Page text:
The technical MMT theory still eludes me as I am not a trained economist. I am a consumer market researcher and social researcher, and I feel our economy is not very efficient in meeting human needs and seems to be getting worse. If the wider population in the country has decreasing resources to spend (diminished earned income and/or social insurance income), the population cannot command the economy to make or deliver the goods and services it needs and human want grows. Things only get more inefficient when the power to spend is highly concentrated among bankers, lawyers and CEO types. I like Krugman but I’ve never seen him argue this point pursuasively to my satisfaction – about the importance of distribution when we talk about stimulus. The average person is increasingly compromised in the quality and quantity of what they’re getting from this economy. I do not think parking the stimulus function for the nation with banks is at all the way to go. But a government that doesn’t see human needs as the priority to direct stimulus and investment is not all that much better. That was one of the most striking things about the FDR adminstration apart from this one; FDR had a wide net of people investigating and reporting on human needs and he listened to them. All the austerity demands are to deny the needs of the population as our true underlying reason for policy.

  23. Hugh

    Our central economic, and political, problem is kleptocracy with its resultant class war and massive and unsustainable wealth inequalities.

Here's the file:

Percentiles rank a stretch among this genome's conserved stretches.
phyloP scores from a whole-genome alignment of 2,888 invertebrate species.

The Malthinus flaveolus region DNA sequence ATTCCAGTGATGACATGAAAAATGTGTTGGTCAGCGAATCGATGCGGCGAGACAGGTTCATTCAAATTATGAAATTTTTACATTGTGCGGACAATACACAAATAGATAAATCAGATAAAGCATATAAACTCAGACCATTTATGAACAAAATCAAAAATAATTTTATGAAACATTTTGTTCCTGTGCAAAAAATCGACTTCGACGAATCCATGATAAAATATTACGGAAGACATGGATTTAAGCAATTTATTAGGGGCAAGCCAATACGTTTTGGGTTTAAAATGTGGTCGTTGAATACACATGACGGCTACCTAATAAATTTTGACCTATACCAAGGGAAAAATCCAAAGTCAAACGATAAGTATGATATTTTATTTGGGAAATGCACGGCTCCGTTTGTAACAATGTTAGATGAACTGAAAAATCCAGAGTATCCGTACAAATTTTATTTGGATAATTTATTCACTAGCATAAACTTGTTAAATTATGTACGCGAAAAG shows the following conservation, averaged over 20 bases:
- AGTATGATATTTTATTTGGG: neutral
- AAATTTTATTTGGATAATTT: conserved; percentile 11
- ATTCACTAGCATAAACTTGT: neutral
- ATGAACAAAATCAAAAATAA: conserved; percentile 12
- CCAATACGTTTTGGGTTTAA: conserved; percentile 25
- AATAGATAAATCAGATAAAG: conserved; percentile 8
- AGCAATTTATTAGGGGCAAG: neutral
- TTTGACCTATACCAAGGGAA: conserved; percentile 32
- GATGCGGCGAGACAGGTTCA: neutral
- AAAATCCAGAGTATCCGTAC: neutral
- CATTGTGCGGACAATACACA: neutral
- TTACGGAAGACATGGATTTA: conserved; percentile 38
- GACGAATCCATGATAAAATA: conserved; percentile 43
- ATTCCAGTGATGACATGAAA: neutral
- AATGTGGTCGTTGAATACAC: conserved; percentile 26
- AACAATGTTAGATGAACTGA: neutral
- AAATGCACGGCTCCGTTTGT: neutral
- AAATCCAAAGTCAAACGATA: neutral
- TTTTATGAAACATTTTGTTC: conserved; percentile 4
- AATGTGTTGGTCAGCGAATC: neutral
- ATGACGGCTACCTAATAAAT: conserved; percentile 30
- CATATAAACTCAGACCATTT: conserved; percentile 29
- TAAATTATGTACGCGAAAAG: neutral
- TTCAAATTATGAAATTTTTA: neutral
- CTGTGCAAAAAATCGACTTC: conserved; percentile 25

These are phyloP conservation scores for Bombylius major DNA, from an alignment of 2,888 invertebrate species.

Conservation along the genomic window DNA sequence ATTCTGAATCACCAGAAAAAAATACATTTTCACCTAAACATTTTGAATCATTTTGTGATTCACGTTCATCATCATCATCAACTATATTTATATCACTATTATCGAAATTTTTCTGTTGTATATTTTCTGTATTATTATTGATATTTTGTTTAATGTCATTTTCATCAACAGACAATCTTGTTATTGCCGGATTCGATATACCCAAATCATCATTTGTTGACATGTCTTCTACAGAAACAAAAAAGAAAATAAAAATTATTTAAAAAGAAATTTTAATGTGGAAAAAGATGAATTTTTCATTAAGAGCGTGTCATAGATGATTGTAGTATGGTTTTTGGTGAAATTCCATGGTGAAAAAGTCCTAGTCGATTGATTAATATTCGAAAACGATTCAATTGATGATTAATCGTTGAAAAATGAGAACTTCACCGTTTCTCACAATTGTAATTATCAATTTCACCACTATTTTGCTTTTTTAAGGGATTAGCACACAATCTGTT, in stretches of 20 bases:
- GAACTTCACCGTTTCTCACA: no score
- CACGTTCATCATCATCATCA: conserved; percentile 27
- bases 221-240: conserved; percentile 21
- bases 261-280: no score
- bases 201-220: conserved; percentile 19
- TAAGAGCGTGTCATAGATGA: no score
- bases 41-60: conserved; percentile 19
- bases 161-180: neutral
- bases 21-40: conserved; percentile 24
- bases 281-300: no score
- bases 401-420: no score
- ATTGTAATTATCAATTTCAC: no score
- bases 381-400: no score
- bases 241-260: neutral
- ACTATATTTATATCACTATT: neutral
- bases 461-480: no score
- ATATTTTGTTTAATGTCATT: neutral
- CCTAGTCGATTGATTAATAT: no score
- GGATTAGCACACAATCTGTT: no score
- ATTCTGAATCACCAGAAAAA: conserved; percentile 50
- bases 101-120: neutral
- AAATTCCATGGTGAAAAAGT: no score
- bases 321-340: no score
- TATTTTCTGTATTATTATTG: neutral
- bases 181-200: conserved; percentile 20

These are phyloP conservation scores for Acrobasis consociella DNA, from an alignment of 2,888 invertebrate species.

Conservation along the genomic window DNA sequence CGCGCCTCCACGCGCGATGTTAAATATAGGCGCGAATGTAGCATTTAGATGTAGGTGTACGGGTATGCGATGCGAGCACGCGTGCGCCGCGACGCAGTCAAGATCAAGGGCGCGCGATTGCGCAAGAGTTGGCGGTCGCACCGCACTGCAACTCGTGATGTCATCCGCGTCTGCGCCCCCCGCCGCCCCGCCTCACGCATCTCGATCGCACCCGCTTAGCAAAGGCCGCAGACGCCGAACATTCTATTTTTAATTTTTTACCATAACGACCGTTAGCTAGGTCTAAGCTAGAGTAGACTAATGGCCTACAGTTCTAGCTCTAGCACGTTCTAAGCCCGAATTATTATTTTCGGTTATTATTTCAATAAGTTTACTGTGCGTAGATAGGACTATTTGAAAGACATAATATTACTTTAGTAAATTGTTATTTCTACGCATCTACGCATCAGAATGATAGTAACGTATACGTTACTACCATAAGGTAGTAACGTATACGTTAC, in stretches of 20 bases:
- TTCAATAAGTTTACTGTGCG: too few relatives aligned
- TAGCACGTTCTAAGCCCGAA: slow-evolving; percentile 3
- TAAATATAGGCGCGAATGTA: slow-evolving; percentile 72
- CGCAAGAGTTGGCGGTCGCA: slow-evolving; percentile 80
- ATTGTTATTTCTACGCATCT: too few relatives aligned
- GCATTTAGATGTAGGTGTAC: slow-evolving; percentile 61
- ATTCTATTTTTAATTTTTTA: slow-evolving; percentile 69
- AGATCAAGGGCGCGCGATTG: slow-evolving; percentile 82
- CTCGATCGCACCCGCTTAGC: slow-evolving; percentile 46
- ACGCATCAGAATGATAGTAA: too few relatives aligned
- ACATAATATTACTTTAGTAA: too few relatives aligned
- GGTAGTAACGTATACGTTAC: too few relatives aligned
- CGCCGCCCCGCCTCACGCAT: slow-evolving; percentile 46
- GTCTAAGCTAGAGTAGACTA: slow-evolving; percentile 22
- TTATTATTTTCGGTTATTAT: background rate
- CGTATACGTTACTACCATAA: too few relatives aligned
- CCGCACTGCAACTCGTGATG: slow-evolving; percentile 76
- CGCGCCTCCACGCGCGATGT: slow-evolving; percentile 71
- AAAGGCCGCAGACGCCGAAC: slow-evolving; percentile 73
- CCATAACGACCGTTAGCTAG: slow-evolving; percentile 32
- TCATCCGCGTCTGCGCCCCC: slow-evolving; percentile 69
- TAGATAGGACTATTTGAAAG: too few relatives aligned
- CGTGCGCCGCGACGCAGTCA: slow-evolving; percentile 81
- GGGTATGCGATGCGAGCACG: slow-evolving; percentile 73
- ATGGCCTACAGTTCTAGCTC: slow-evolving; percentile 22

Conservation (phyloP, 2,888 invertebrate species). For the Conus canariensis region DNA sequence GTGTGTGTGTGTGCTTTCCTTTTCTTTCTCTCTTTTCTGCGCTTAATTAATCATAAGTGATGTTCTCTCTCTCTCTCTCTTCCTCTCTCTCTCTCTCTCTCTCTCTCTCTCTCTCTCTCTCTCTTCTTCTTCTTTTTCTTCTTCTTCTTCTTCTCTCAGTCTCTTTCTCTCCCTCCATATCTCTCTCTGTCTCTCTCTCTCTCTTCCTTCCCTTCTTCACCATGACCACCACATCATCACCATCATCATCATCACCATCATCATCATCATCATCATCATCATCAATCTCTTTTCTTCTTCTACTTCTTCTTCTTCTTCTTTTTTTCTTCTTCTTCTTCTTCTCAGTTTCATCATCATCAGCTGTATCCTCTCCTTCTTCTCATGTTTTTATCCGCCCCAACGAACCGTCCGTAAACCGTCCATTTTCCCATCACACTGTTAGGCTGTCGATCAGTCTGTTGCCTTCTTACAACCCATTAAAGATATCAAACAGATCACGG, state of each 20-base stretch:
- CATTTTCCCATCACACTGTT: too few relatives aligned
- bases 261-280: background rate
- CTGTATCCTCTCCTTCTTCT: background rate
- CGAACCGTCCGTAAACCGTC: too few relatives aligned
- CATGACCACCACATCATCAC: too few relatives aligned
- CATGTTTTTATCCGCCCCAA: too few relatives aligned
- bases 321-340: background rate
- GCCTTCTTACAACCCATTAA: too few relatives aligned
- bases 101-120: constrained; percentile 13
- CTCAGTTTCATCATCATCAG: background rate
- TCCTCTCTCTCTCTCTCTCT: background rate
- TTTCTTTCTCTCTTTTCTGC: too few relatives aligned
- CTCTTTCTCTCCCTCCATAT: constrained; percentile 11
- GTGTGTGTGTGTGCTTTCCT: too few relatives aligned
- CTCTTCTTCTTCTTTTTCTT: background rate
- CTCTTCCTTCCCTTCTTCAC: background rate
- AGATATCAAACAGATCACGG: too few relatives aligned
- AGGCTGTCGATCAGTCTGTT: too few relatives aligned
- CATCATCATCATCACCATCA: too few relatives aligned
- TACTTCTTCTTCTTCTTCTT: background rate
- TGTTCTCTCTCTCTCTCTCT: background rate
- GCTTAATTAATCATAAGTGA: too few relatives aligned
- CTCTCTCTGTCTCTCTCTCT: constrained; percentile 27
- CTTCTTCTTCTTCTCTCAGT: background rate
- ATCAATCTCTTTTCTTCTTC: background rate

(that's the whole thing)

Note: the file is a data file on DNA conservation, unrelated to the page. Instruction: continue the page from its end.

Krugman and Obama, Summers and Romer, Geithner, even Black to a great extent, are all Establishmentarians, but the Establishment to which they belong is comprised of the rich and the elites who serve them.

    Obama does not understand . . . Obama understands what he wants to understand. He serves the monied interests of the 1% and doesn’t give a tinker’s damn about the rest of us.

    For about the millionth time, these are not mistakes or mistaken beliefs. There is no incompetence. Only crime, –which above all others Black should know about.

    Our public discourse is a sham. The rich and the elites have substituted their good for the general good. So all the talk of these Establishmentarians is really about what best serves their interests. Some feel the slaves would be more productive if they were given more bread. Others think they should just suck it up. That’s the real spectrum of the Establishment debate.

    Bill Black for all his criticisms stays very much within Establishment lines. He cuts Summers of all people slack. He calls a neoliberal-lite like Romer a great macroeconomist. He speaks of the recovery. Hey Bill, there has been no recovery for most Americans. Almost all of what gains have occurred went to the 1%. For most Americans, the recession never ended. Their losses were never made good.

    In an important way, Black and Krugman are very much alike. Both go only so far and no further. To be sure, Black has gone further than Krugman in describing a “criminogenic environment” but neither completes the analysis. Both continue to back the system as a whole. Both believe it is essentially sound and capable not just of reform but self-reform. Both continue to belong to the Establishment which runs it. And in doing so, both lose credibility.

    They are like reformers who think if the tsar only knew, if he only understood, if he had better ministers. What they will not see is that the tsar is the problem because the tsarist system is the problem. It is not a question of having a better tsar or having better ministers. It is the system itself.

    This is what I mean by not completing the analysis. 2008 was not a Bush problem or a Republican problem. Its roots lay in both parties and extended the length and breadth of government, the Congress, the courts, the media, academia, the rich, the elites, and Wall Street. In other words, the system. Yet Black and Krugman continue to depict this and its aftermath as a bunch or a few red flashing lights, not the system going red as a whole. They continue to pound the line that if Obama/tsar only knew or understood, if he only had better ministers than Geithner, all would be well, or at least on the road to being well.